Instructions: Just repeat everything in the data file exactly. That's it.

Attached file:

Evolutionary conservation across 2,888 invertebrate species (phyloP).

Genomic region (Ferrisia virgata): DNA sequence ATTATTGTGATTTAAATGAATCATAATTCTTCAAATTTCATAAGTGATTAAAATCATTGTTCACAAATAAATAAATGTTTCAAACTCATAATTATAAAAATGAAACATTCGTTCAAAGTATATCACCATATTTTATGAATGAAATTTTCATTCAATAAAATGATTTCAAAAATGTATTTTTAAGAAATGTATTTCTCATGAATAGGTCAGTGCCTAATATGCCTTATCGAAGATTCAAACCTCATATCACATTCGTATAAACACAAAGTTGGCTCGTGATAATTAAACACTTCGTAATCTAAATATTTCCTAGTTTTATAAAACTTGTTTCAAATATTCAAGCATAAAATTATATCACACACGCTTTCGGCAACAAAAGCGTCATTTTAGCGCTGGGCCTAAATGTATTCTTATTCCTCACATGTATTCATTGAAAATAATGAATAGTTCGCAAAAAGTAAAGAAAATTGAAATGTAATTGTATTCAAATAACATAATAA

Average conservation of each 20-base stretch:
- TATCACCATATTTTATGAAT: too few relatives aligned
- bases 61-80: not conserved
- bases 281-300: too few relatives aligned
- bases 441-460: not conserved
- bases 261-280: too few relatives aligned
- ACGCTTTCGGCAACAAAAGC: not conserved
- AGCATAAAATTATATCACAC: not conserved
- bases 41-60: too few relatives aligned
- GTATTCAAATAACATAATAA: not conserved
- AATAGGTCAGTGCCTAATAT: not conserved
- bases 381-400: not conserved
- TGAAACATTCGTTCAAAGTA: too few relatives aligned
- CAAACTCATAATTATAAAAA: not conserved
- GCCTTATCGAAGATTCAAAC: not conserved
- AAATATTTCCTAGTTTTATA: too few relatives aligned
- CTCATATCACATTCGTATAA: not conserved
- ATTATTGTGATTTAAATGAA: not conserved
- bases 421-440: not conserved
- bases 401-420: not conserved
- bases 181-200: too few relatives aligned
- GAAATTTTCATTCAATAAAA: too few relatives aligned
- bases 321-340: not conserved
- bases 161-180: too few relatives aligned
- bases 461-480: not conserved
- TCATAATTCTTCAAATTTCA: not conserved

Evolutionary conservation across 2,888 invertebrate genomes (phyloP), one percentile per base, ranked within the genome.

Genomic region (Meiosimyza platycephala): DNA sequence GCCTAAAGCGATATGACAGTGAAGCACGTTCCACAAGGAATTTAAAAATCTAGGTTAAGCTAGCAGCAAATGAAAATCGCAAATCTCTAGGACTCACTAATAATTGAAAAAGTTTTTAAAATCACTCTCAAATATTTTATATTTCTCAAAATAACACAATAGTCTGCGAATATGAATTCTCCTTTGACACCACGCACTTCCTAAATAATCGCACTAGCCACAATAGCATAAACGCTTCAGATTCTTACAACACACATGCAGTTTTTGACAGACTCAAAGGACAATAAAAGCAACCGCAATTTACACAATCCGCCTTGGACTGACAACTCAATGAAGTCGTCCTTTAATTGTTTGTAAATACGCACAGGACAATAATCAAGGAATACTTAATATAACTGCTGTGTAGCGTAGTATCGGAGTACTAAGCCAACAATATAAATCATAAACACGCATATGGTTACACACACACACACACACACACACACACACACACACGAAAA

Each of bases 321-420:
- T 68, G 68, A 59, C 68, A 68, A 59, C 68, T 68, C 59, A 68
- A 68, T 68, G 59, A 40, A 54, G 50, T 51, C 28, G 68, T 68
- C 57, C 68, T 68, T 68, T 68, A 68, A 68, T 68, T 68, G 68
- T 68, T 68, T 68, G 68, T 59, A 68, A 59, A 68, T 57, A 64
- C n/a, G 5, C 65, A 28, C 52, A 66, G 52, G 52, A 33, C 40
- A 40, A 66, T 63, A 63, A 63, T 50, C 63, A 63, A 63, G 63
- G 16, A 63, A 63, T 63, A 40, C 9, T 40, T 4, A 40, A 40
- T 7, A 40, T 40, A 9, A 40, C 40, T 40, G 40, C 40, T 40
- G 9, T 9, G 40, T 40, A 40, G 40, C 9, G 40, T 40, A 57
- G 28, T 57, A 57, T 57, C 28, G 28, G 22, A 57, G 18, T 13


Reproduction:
Evolutionary conservation across 2,888 invertebrate species (phyloP).

Genomic region (Ferrisia virgata): DNA sequence ATTATTGTGATTTAAATGAATCATAATTCTTCAAATTTCATAAGTGATTAAAATCATTGTTCACAAATAAATAAATGTTTCAAACTCATAATTATAAAAATGAAACATTCGTTCAAAGTATATCACCATATTTTATGAATGAAATTTTCATTCAATAAAATGATTTCAAAAATGTATTTTTAAGAAATGTATTTCTCATGAATAGGTCAGTGCCTAATATGCCTTATCGAAGATTCAAACCTCATATCACATTCGTATAAACACAAAGTTGGCTCGTGATAATTAAACACTTCGTAATCTAAATATTTCCTAGTTTTATAAAACTTGTTTCAAATATTCAAGCATAAAATTATATCACACACGCTTTCGGCAACAAAAGCGTCATTTTAGCGCTGGGCCTAAATGTATTCTTATTCCTCACATGTATTCATTGAAAATAATGAATAGTTCGCAAAAAGTAAAGAAAATTGAAATGTAATTGTATTCAAATAACATAATAA

Average conservation of each 20-base stretch:
- TATCACCATATTTTATGAAT: too few relatives aligned
- bases 61-80: not conserved
- bases 281-300: too few relatives aligned
- bases 441-460: not conserved
- bases 261-280: too few relatives aligned
- ACGCTTTCGGCAACAAAAGC: not conserved
- AGCATAAAATTATATCACAC: not conserved
- bases 41-60: too few relatives aligned
- GTATTCAAATAACATAATAA: not conserved
- AATAGGTCAGTGCCTAATAT: not conserved
- bases 381-400: not conserved
- TGAAACATTCGTTCAAAGTA: too few relatives aligned
- CAAACTCATAATTATAAAAA: not conserved
- GCCTTATCGAAGATTCAAAC: not conserved
- AAATATTTCCTAGTTTTATA: too few relatives aligned
- CTCATATCACATTCGTATAA: not conserved
- ATTATTGTGATTTAAATGAA: not conserved
- bases 421-440: not conserved
- bases 401-420: not conserved
- bases 181-200: too few relatives aligned
- GAAATTTTCATTCAATAAAA: too few relatives aligned
- bases 321-340: not conserved
- bases 161-180: too few relatives aligned
- bases 461-480: not conserved
- TCATAATTCTTCAAATTTCA: not conserved

Evolutionary conservation across 2,888 invertebrate genomes (phyloP), one percentile per base, ranked within the genome.

Genomic region (Meiosimyza platycephala): DNA sequence GCCTAAAGCGATATGACAGTGAAGCACGTTCCACAAGGAATTTAAAAATCTAGGTTAAGCTAGCAGCAAATGAAAATCGCAAATCTCTAGGACTCACTAATAATTGAAAAAGTTTTTAAAATCACTCTCAAATATTTTATATTTCTCAAAATAACACAATAGTCTGCGAATATGAATTCTCCTTTGACACCACGCACTTCCTAAATAATCGCACTAGCCACAATAGCATAAACGCTTCAGATTCTTACAACACACATGCAGTTTTTGACAGACTCAAAGGACAATAAAAGCAACCGCAATTTACACAATCCGCCTTGGACTGACAACTCAATGAAGTCGTCCTTTAATTGTTTGTAAATACGCACAGGACAATAATCAAGGAATACTTAATATAACTGCTGTGTAGCGTAGTATCGGAGTACTAAGCCAACAATATAAATCATAAACACGCATATGGTTACACACACACACACACACACACACACACACACACACGAAAA

Each of bases 321-420:
- T 68, G 68, A 59, C 68, A 68, A 59, C 68, T 68, C 59, A 68
- A 68, T 68, G 59, A 40, A 54, G 50, T 51, C 28, G 68, T 68
- C 57, C 68, T 68, T 68, T 68, A 68, A 68, T 68, T 68, G 68
- T 68, T 68, T 68, G 68, T 59, A 68, A 59, A 68, T 57, A 64
- C n/a, G 5, C 65, A 28, C 52, A 66, G 52, G 52, A 33, C 40
- A 40, A 66, T 63, A 63, A 63, T 50, C 63, A 63, A 63, G 63
- G 16, A 63, A 63, T 63, A 40, C 9, T 40, T 4, A 40, A 40
- T 7, A 40, T 40, A 9, A 40, C 40, T 40, G 40, C 40, T 40
- G 9, T 9, G 40, T 40, A 40, G 40, C 9, G 40, T 40, A 57
- G 28, T 57, A 57, T 57, C 28, G 28, G 22, A 57, G 18, T 13